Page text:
With technology, working life and business needs continuing to change day to day, we have another year ahead of us that will see companies running to keep pace with each other – and fast-growing companies’ approach to finance could be the silver bullet that enables them to catch up with, and even take on, big enterprises. It might just give them a competitive edge against large corporates in these turbulent times.

Continue Reading

Magazine

Trending

Business1 day ago

How app usage can help brands increase their online revenues and customer retention

Arunabh Madhur, Regional VP & Head Business EMEA at SHAREit Group   Brands are continuing to invest heavily in the...

Banking1 day ago

Will ‘Britcoin’ change the way we bank?

The Treasury and Bank of England recently announced a state-backed digital pound is likely to be launched in the UK...

Finance1 day ago

In-Store, Online & In-App – Unifying Payment Authentication

Michel Roig, President of Payment and Access, Fingerprints   Often, new technologies are lauded as the death of existing ones....

Banking1 day ago

Why the future is phygital

By Eric Megret-Dorne, Head of Card Issuance Services and Service Operations at Giesecke + Devrient   Digital banking has become...

Finance1 day ago

Why Keeping Track of Cash Is Key to Economic Survival

By Joshua May, Consulting Manager EMEA, BlackLine   Finance and Accounting (F&A) has always had a reputation for its calm...

Business2 days ago

Does the middle market have a financial edge?  

Ilija Ugrinic, Commercial Solutions Director at Proactis   Companies tend to look up the ladder when searching for ways to...

Business3 days ago

Hybrid Intelligence – The only way to face the problems of the future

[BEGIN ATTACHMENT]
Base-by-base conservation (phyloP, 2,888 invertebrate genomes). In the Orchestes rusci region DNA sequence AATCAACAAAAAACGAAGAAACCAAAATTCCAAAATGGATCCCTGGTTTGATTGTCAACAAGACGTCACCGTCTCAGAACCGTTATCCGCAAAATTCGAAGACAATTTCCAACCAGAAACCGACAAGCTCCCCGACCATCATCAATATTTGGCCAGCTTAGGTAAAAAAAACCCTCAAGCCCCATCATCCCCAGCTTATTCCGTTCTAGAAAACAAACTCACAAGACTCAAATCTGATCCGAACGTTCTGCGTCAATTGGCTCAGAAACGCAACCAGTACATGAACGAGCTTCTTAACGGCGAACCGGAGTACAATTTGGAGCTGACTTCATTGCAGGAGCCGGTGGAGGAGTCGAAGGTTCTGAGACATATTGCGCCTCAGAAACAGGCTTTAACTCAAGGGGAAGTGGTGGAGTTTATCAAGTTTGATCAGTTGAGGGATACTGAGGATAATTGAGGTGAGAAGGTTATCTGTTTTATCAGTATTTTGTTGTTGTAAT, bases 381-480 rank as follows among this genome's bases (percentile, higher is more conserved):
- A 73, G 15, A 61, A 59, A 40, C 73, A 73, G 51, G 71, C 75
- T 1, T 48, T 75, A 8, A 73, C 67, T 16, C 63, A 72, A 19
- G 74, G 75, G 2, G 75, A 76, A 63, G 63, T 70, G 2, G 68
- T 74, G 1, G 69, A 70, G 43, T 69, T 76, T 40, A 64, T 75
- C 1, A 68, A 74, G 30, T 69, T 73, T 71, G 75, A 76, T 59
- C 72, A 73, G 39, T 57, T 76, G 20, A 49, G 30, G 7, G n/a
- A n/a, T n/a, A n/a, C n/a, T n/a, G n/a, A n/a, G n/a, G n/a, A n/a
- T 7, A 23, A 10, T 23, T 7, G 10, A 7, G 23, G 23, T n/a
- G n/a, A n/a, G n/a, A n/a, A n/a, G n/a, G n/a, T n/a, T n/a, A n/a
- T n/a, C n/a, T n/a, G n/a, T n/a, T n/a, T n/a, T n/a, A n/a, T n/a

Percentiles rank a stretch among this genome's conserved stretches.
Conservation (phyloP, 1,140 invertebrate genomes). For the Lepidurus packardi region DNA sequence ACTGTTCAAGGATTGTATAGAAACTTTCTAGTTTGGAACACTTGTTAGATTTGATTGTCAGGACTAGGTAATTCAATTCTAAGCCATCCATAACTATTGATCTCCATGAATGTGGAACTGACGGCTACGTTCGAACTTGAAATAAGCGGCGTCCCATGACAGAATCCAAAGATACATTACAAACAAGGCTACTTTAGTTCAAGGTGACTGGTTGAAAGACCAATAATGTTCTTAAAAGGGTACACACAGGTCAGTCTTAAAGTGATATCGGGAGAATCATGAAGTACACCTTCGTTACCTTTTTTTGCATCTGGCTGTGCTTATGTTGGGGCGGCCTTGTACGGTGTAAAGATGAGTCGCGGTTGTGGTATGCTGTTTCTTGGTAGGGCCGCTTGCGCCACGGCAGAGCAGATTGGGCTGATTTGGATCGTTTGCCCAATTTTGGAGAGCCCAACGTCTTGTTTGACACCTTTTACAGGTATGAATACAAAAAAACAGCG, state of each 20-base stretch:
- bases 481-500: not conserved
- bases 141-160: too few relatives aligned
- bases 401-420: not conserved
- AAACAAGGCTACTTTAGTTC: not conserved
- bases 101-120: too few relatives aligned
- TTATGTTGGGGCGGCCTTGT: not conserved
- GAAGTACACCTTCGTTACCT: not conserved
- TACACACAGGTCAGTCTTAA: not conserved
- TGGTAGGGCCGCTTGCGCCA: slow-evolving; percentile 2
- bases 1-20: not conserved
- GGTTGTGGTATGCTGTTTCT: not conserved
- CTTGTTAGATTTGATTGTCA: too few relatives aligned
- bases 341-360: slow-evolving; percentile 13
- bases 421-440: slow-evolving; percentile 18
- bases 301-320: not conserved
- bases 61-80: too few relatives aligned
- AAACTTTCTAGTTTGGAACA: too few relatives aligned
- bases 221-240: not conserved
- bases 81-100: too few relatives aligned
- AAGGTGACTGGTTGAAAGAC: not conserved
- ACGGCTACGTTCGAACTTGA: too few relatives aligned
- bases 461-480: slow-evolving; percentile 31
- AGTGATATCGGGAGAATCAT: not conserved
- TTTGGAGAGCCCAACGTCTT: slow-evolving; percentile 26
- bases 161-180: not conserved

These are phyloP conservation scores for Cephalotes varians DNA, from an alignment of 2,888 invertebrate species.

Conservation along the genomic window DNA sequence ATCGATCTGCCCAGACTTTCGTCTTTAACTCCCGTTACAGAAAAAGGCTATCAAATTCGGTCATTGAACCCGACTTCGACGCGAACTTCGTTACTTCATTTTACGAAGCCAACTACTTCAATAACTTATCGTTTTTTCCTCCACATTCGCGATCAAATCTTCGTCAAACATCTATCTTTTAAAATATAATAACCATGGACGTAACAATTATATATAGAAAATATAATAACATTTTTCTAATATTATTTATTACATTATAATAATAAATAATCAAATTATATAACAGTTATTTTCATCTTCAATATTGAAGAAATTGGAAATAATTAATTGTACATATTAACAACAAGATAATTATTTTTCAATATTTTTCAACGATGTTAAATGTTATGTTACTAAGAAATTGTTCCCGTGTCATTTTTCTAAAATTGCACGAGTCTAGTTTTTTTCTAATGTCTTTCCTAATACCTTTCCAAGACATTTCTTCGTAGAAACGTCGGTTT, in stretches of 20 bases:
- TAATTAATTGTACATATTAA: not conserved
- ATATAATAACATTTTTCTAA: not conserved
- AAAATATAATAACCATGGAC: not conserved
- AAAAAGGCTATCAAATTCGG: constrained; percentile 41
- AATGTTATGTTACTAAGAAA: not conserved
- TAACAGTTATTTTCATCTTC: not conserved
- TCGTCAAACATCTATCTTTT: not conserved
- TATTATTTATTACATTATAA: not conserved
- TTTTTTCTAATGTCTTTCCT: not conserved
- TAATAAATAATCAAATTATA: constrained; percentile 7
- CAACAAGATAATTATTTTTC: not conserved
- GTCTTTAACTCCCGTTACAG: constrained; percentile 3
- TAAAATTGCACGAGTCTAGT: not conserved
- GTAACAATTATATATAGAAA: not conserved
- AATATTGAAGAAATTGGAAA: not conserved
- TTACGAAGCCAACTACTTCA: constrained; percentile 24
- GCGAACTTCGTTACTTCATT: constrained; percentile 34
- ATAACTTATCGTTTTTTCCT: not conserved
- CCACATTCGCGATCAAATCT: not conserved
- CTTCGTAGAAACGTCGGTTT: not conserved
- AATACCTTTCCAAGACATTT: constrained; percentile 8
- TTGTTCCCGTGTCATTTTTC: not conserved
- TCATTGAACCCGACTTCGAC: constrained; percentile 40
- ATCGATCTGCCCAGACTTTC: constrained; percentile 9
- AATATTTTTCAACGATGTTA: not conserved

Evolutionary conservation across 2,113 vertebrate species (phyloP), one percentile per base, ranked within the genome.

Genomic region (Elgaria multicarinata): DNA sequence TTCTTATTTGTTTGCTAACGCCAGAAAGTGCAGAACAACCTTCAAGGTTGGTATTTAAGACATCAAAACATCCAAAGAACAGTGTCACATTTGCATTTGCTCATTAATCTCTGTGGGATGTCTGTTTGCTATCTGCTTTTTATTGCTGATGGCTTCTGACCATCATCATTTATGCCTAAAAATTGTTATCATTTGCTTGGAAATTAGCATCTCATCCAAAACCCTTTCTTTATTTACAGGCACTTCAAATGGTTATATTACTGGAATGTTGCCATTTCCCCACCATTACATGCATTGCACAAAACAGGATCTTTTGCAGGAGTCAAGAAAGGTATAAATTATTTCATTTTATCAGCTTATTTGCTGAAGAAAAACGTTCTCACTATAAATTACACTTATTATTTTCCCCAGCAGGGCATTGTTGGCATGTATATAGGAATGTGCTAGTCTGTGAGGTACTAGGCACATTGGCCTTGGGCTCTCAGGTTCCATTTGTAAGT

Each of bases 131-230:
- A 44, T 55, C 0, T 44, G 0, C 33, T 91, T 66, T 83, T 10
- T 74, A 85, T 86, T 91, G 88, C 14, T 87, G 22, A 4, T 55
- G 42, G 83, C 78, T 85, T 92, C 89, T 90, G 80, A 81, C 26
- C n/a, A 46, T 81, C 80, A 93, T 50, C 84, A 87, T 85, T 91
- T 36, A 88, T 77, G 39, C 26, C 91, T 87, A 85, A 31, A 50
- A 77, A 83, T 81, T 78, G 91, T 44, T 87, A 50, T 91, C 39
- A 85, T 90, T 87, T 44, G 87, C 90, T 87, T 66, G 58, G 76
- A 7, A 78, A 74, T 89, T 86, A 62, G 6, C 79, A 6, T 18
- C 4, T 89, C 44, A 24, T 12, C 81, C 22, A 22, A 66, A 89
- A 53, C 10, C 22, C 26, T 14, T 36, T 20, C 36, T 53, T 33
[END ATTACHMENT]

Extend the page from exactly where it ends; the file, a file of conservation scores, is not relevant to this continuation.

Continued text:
Author: Prof. Dr. Iris Lorscheid, Vice-Rector Research and Professor of Digital Business and Data Science Computer Science at the University...

Business4 days ago

Consumer demand driving sustainable payments

Jenn Markey, VP Payments & Identity, Entrust   Sustainability is a buzzword that seems to be at the forefront of...

News4 days ago

Adyen drives conversion uplift with advanced authentication solution

The company’s expanded authentication offering optimizes authorization, security, and end revenue   Adyen (AMS: ADYEN), the global financial technology platform...

Finance4 days ago

It’s time for financial institutions to take personalization seriously

Maria to David Hetling, Global Marketing Director, Financial Services, RWS   Financial institutions will always play a critical role in society, offering...

Banking6 days ago

The Future of Capital Markets: Democratisation of Retail Investing

Nicky Maan, CEO of Spectrum Markets   Over the past decades, global capital markets have undergone tremendous changes. There have...

Top 101 week ago

5 Often-Overlooked Investment Options To Consider Exploring In 2023

When choosing what to invest in, many people will initially focus on the stock market which is considered a more...

News1 week ago

New Open Banking platform Archie waves a timely hello to Britain’s beleaguered businesses

Archie is a game-changing payments and data platform that’s inherently human in its approach; a refreshing proposition in the jargon-heavy...

Finance1 week ago

Innovating inclusivity: How invoice financing is diversifying access to financial streams

“Entrepreneurs, particularly those in the supply chain in Europe, the United Kingdom, and indeed the rest of the world, frustrated...

Business1 week ago

The data behind AI’s success in the financial sector

Or Lenchner, CEO at Bright Data   AI (Artificial Intelligence) has taken the world by storm. The OECD estimates that...

Business1 week ago

The Risks Of Company Mergers And How To Avoid Them

There are a lot of benefits to agreeing on a company merger with another business, and this includes, but is...

Finance1 week ago

How diversity is evolving in the fintech industry

by Elena Dimova, VP HR Bulgaria and Operations & Technology at Paysafe.   With both finance and technology being traditionally male-dominated...

Finance1 week ago

How the Isle of Man is encouraging a new generation of FinTech innovators

FinTech’s potential to transform how finance and business operates has gained attention around the world in recent years. In 2022,...

Business1 week ago

Protecting Customer Data in Online Business

With the increasing number of online businesses, protecting customer data has become more important than ever. Cybersecurity breaches can cause...

Business2 weeks ago

END OF AN ERA OF CHEAP MONEY

Professor Milos Petkovic, PhD Lecturer at Berlin School of Business & Innovation   Prior to 2022, the global financial market...

Trending